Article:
Ben Newman on working with writers

The Bento Bestiary (above) is a brilliant example of how collaborative work can take a zine to the next level – but rather than team up with other illustrators to create the project, Ben Newman turned to a writer, Scott Donaldson.

The project started when Nobrow contacted Ben “and asked if I’d be interested in creating a limited edition, screen printed book,” he says. “I’d been reading up on the Japanese Yokai [mythical demons] and was completely fascinated by them. This seemed like a strong theme with plenty of room for reinvention and artistic licence.”

He says: “Scott and I have been friends for years and I’ve always enjoyed reading his short stories, so it was a great pleasure to find something that we could work on together.”

Each spread of The Bento Bestiary features an illustration and a brief text on a particular character. “I would take three Yokai away to sketch up, and Scott would take a different three to write out ideas for,” explains Ben. “After a few days, we would meet up and show each other what we had come up with.”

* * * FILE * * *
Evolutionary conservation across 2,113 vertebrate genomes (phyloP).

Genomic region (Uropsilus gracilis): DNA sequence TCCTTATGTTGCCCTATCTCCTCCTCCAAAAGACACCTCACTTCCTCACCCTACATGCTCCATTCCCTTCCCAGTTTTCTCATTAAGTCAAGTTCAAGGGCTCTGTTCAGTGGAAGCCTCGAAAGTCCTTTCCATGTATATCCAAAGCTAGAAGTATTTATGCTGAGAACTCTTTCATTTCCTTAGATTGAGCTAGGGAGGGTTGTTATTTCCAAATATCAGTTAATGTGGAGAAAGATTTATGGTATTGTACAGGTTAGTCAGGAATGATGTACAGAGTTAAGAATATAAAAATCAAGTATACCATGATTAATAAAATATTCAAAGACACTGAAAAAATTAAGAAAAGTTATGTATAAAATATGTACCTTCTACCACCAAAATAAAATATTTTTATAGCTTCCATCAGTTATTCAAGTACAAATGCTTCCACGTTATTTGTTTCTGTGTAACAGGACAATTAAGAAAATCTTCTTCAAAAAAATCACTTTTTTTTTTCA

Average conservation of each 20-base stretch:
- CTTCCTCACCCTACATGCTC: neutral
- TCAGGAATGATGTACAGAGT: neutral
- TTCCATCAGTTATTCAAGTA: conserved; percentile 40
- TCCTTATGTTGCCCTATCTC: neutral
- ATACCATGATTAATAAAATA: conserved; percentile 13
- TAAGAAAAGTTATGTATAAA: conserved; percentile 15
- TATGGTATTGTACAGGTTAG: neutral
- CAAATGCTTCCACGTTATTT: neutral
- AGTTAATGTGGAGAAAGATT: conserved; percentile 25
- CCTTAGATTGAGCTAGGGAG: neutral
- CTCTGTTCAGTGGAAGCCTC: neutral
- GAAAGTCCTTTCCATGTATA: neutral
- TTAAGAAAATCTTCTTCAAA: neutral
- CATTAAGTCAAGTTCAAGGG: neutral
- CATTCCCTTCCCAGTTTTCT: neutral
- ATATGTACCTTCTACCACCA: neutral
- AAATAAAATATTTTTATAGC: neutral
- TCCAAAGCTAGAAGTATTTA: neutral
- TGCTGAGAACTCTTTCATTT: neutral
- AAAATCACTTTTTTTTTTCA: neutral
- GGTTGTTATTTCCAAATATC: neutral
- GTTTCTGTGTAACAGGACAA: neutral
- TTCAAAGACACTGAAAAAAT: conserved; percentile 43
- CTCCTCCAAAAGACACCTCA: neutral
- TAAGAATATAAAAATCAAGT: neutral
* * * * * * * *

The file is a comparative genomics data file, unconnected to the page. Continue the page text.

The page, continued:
He continues: “Some of the Yokai changed dramatically visually after reading Scott’s ideas, and vice versa, but on the whole we worked pretty much in tandem.”

This independent way of working suited them both. “Working on some of the ideas separately meant that we didn’t worry too much about what the other was expecting, so that both of us could [be] creatively free,” says Ben.

One of the project’s key lessons is a technical one. He explains: “Next time I’ll make sure I own
a physical Pantone book to check the colours against how they appear on the computer screen – the difference can be quite significant.”

Still, that doesn’t seem to have affected the book’s success – the original zine sold out, and Nobrow has released a hardcover edition. bennewman.co.uk